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BMC Biotechnol. 2014 Oct 11;14:86. doi: 10.1186/1472-6750-14-86.

Simultaneous silencing of multiple RB and p53 pathway members induces cell cycle reentry in intact human pancreatic islets.

Author information

1
Departments of Surgery and Orofacial Sciences, Division of Plastic and Reconstructive Surgery, Craniofacial and Mesenchymal Biology Program, Eli and Edythe Broad Center of Regeneration Medicine, University of California, San Francisco, CA 94143, USA. jason.pomerantz@ucsfmedctr.org.

Abstract

BACKGROUND:

Human pancreatic islet structure poses challenges to investigations that require specific modulation of gene expression. Yet dissociation of islets into individual cells destroys cellular interactions important to islet physiology. Approaches that improve transient targeting of gene expression in intact human islets are needed in order to effectively perturb intracellular pathways to achieve biological effects in the most relevant tissue contexts.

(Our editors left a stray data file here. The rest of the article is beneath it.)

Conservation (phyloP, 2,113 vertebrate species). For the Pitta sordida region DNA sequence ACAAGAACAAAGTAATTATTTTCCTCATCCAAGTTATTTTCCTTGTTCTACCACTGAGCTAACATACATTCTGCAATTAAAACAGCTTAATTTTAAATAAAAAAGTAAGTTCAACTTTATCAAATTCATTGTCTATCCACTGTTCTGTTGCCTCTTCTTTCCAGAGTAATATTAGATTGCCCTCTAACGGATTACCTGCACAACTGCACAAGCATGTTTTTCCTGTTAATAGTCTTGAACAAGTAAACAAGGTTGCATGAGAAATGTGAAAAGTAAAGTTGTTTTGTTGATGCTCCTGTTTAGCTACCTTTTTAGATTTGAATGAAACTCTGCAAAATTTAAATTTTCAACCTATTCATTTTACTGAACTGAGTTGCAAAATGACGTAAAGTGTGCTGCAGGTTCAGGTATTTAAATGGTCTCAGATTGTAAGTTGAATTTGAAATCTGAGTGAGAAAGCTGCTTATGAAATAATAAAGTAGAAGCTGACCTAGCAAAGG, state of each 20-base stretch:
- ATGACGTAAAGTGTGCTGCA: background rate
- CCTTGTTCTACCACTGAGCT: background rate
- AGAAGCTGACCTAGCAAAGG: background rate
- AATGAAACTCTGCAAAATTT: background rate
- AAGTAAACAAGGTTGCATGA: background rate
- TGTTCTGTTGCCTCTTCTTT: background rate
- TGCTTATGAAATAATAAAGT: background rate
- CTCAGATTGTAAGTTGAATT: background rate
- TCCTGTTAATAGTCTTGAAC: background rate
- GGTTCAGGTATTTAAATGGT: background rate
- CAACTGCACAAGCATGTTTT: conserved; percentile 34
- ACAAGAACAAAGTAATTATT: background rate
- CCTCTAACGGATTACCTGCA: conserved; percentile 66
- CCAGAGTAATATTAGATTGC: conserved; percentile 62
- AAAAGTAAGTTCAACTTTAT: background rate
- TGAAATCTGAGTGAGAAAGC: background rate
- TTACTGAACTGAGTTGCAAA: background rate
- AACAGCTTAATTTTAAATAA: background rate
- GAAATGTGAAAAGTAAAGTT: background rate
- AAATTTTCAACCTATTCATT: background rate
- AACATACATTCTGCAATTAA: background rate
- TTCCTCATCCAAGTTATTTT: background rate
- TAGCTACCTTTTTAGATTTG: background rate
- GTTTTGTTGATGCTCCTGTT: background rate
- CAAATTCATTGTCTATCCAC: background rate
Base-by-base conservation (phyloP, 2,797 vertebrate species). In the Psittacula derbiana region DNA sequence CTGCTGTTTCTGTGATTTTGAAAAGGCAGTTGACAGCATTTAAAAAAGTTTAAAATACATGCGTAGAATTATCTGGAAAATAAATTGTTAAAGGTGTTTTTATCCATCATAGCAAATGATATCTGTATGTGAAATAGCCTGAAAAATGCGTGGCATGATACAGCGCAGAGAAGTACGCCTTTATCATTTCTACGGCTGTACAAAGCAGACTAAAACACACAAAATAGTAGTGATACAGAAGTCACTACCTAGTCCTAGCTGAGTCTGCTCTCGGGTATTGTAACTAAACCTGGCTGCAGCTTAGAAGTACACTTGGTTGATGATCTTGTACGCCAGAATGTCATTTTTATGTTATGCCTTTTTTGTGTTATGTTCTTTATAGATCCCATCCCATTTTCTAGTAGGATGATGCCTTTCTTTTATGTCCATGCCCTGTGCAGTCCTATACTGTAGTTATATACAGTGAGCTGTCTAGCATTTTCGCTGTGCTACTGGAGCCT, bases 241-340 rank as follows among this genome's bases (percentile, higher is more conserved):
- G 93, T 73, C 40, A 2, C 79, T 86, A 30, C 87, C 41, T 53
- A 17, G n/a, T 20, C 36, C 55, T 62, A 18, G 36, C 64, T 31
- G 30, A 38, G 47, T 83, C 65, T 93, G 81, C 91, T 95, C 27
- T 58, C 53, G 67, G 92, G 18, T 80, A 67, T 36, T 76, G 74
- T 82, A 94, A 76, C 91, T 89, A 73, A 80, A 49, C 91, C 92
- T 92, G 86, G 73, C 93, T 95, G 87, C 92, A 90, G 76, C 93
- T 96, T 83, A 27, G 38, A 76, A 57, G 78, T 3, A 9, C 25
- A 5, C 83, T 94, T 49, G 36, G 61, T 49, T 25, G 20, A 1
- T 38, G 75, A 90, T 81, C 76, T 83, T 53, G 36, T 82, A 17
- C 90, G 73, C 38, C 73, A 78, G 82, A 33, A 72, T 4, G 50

RESULTS:

Electroporation of intact human cadaveric islets resulted in robust and specific suppression of gene expression. Two genes were simultaneously suppressed by 80% from baseline levels. When multiple (up to 5) genes were simultaneously targeted, effective suppression of 3 of 5 genes occurred. Enzymatic pretreatment of islets was not required. Simultaneous targeting of RB and p53 pathway members resulted in cell cycle reentry as measured by EDU incorporation in 10% of islet nuclei.

CONCLUSIONS:

At least three genes can be effectively suppressed simultaneously in cultured intact human pancreatic islets without disruption of islet architecture or overt alterations in function. This enabled the effective modulation of two central growth control pathways resulting in the phenotypic outcome of cell cycle reentry in postmitotic islet cells. Transient exposure to multiple siRNAs is an effective approach to modify islets for study with the potential to aid clinical applications.

PMID:
25305068
PMCID:
PMC4287515
DOI:
10.1186/1472-6750-14-86
[Indexed for MEDLINE]
Free PMC Article

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